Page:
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US4123859A - Shock absorbing system for suction dredgers - Google Patents

Shock absorbing system for suction dredgers Download PDF

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Publication number
US4123859A
US4123859A US05717495 US71749576A US4123859A US 4123859 A US4123859 A US 4123859A US 05717495 US05717495 US 05717495 US 71749576 A US71749576 A US 71749576A US 4123859 A US4123859 A US 4123859A
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US
Grant status
Grant
Patent type
Prior art keywords
suction
piston
cutting
means
cylinder
Prior art date
Legal status (The legal status is an assumption and is not a legal conclusion. Google has not performed a legal analysis and makes no representation as to the accuracy of the status listed.)
Expired - Lifetime
Application number
US05717495
Inventor
Jan DE Koning
Current Assignee (The listed assignees may be inaccurate. Google has not performed a legal analysis and makes no representation or warranty as to the accuracy of the list.)
Ballast Nedam NV
Original Assignee
Ballast Nedam NV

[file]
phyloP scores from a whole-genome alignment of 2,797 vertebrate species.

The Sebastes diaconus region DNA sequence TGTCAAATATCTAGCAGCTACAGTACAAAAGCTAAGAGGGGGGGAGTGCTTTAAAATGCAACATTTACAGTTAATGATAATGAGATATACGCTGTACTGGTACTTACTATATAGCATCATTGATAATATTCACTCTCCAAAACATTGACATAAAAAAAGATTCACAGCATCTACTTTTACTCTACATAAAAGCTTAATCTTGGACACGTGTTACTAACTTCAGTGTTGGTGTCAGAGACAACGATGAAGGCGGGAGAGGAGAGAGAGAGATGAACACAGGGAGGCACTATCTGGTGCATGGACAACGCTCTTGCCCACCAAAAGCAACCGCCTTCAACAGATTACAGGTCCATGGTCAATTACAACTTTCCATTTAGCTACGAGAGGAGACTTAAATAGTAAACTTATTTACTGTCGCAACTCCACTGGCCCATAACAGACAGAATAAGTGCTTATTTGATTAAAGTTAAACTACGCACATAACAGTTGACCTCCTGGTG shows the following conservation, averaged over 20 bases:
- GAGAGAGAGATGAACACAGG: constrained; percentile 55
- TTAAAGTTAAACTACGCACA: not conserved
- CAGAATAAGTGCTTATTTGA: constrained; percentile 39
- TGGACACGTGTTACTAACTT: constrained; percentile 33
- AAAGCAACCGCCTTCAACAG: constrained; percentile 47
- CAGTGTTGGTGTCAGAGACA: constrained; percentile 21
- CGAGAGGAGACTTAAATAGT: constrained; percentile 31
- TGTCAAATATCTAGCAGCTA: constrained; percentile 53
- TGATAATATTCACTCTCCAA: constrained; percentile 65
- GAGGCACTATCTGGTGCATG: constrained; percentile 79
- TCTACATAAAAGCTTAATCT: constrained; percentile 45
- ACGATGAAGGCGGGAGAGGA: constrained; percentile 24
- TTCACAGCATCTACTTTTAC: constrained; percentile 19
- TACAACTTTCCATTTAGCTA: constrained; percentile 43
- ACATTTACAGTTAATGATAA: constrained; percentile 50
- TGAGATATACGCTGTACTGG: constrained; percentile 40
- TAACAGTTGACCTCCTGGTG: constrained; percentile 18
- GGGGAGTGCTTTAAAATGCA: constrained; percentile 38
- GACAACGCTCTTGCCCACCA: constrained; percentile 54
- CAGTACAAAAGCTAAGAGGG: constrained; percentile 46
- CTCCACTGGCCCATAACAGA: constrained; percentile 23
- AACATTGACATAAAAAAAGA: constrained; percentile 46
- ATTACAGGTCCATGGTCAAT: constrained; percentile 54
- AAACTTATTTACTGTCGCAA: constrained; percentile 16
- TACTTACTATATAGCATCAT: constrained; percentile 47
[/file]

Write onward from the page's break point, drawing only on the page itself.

Priority date (The priority date is an assumption and is not a legal conclusion. Google has not performed a legal analysis and makes no representation as to the accuracy of the date listed.)
Filing date
Publication date
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    • EFIXED CONSTRUCTIONS
    • E02HYDRAULIC ENGINEERING; FOUNDATIONS; SOIL SHIFTING
    • E02FDREDGING; SOIL-SHIFTING
    • E02F3/00Dredgers; Soil-shifting machines
    • E02F3/04Dredgers; Soil-shifting machines mechanically-driven
    • E02F3/88Dredgers; Soil-shifting machines mechanically-driven with arrangements acting by a sucking or forcing effect, e.g. suction dredgers
    • E02F3/90Component parts, e.g. arrangement or adaptation of pumps
    • E02F3/92Digging elements, e.g. suction heads
    • E02F3/9256Active suction heads; Suction heads with cutting elements, i.e. the cutting elements are mounted within the housing of the suction head
    • EFIXED CONSTRUCTIONS
    • E02HYDRAULIC ENGINEERING; FOUNDATIONS; SOIL SHIFTING
    • E02FDREDGING; SOIL-SHIFTING
    • E02F3/00Dredgers; Soil-shifting machines
    • E02F3/04Dredgers; Soil-shifting machines mechanically-driven
    • E02F3/88Dredgers; Soil-shifting machines mechanically-driven with arrangements acting by a sucking or forcing effect, e.g. suction dredgers